Museums, Crisis and Covid-19: Vitality and Vulnerabilities

Lead Research Organisation: University of Ulster
Department Name: Faculty of Arts

Abstract

The Covid-19 crisis is having a significant impact on the museum sector, nationally and globally. It is exposing the vulnerability of museums, their staff, projects and collections. Elsewhere, innovative programming is demonstrating the vitality and versatility of an engaged, responsive and participatory museum service, proving that museums are places of relevance even in a crisis.

This research project focuses on how museums can continue to contribute to community resilience and wellbeing in a time of crisis. It addresses sector adaptability as it adjusts audience engagement and collaboration (such as new collecting practices, programming and exhibitions) in response to Covid-19. The differing responses during the Covid-19 crisis - in some museums staff were furloughed yet elsewhere they have been involved in responsive projects - uncovers deeper attitudes to the essential (or otherwise) nature of museum services. Going forward, this project will lead and inform the sector as it adapts to effective community-digital possibilities that still embraces new thinking in participation and engagement. Alongside this, the project evaluates how we adapt our practices to be mindful of audience diversity, digital poverty, and the isolation challenges for vulnerable audiences arising from Covid-19.

Rising to that challenge this project:
1. identifies how museum pedagogy and practices must adapt to new audience needs;
2. explores possibilities for co-produced community-digital innovation; and,
3. investigates the offer museums can make to support community resilience during and in the aftermath of the Covid-19 crisis.

The importance of this project lies in the following areas. Firstly, new knowledge about the understanding of the impact of Covid-19 on the museum sector in NI that will both inform the Department for Communities (DfC) and have national relevance. Secondly, by generating new thinking around the community-digital dynamic and leading innovation as museums adapt. Thirdly, understanding the new needs around community resilience and wellbeing, arising from Covid-19.

The Museums Association's response to the Covid-19 enquiry described museums as vital in supporting communities, promoting community cohesion, enabling wellbeing, and reflection on significant public issues. Many of our museums work with vulnerable groups, who will remain cautious/shielding post lockdown e.g. the Dementia Friendly Programme (NI Museums Council). This project will investigate the impact of putting such programmes on hold, how they can be effectively adapted/reinstated, and make recommendations for immediate application/future planning.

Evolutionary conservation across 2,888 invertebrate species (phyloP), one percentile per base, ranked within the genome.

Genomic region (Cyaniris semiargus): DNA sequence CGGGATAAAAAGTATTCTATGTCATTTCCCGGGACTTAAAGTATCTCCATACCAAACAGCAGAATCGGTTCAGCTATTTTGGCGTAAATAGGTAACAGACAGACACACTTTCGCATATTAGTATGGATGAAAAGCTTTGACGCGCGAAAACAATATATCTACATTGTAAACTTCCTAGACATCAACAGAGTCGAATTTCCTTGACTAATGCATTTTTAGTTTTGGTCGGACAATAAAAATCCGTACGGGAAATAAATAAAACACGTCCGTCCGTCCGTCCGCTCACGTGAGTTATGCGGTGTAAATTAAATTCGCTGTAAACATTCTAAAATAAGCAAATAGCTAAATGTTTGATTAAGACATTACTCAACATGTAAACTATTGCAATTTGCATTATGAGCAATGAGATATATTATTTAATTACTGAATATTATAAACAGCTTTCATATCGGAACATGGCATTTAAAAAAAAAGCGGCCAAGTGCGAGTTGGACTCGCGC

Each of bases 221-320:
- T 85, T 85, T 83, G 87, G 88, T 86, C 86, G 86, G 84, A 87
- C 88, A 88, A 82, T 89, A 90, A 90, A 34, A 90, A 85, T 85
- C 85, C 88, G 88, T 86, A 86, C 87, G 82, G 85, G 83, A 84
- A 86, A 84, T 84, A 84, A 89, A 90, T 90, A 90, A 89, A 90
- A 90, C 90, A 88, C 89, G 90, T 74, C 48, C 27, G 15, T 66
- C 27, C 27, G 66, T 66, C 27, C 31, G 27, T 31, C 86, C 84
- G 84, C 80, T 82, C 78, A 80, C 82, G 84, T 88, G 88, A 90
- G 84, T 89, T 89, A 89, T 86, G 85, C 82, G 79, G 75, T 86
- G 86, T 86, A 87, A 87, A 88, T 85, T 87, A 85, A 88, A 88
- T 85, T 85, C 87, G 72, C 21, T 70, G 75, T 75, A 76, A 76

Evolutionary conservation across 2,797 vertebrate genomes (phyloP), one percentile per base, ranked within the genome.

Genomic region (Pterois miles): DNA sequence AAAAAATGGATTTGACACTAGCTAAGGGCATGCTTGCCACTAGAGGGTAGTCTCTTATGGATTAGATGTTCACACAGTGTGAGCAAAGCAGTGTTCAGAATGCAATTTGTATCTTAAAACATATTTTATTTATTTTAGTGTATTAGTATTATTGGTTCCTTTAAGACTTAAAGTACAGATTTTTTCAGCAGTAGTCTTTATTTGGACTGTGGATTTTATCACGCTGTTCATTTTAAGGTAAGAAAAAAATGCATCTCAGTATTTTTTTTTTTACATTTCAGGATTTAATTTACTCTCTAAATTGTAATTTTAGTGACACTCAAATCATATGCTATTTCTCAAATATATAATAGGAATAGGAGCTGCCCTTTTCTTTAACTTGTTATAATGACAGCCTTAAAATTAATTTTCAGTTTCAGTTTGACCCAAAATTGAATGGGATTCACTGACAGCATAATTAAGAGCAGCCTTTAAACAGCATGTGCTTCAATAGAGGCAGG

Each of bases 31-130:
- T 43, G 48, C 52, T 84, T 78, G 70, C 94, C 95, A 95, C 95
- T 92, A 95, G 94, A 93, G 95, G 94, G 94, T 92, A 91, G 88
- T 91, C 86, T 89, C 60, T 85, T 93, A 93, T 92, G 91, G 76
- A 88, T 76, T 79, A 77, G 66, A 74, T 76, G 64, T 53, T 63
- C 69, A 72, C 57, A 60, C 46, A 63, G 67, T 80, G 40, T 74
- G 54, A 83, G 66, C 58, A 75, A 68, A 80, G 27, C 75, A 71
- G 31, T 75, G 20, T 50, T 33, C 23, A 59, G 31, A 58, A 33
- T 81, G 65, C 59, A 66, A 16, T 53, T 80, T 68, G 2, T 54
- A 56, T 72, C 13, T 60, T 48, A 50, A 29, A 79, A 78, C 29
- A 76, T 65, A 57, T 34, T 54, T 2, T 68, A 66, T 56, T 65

Description The Museums, Crisis and Covid19: Vitalities and Vulnerabilities project has generated findings around three thematic areas (1) adaptation of museum pedagogy and practices; (2) possibilities for co-produced community-digital innovation; and (3) investigating the offer museums can make to support community resilience during and in the aftermath of the Covid-19 crisis. The project website documents outputs and engagement so far (https://www.ulster.ac.uk/museumscovid19), which includes recordings of presentations, a short film on emerging findings, links to open access publications, blogs, and downloadable project reports.

The research and engagement activity to date has lead to the publication of three work-in-progress briefings, published December-March 2021. These briefings provide a snapshot of findings emerging from data gathering, focus groups, interviews, workshops and other forms of engagement with the sector. The short briefings are a length that is easily digestible by a busy workforce and directly relates to pertinent issues. Production of the briefings, while the project is still in progress, has meant a continuous dialogue between the project and the sector by sharing well-documented research findings. We circulated draft briefings, and hosted workshops based on the matters arising from the briefings, to ensure dialogue and relevance of the findings. Post workshops we published final versions of the briefings on the project website. The briefings are informing work in and planning for the museum sector, both through Project Partners (National Lottery Heritage Fund; NI Museums Council and UK Museums Association) and through engagement with museum and policy colleagues.

PROJECT FINDINGS (summary)

FUNDING THE MUSEUM SECTOR
Emergency funding, including the Furlough scheme, has been described as a lifesaver for the museum sector. Consistent and informed communication between museum management and staff was essential for a good experience of the scheme. Going forward, post-furlough mitigations should be considered such as an expansion of staff training opportunities, supported by funding bodies and organisations. There is a need for more detailed research into the use, distribution, and impact of emergency funding and there is a gap in understanding about the allocation of emergency funding of local authority museums. As museums gradually re-open to pre-Covid-19 levels, we recommend museum management and funding bodies consider job security and opportunities for career progression within future policy and funding opportunities. This should be undertaken to offer support to museum workers as a community as well as responding to increased precarity in the sector. We recommend that funding and support is provided for the 'blended' museum, in the form of digital skills training and investment in necessary staffing to support both in-person and online content.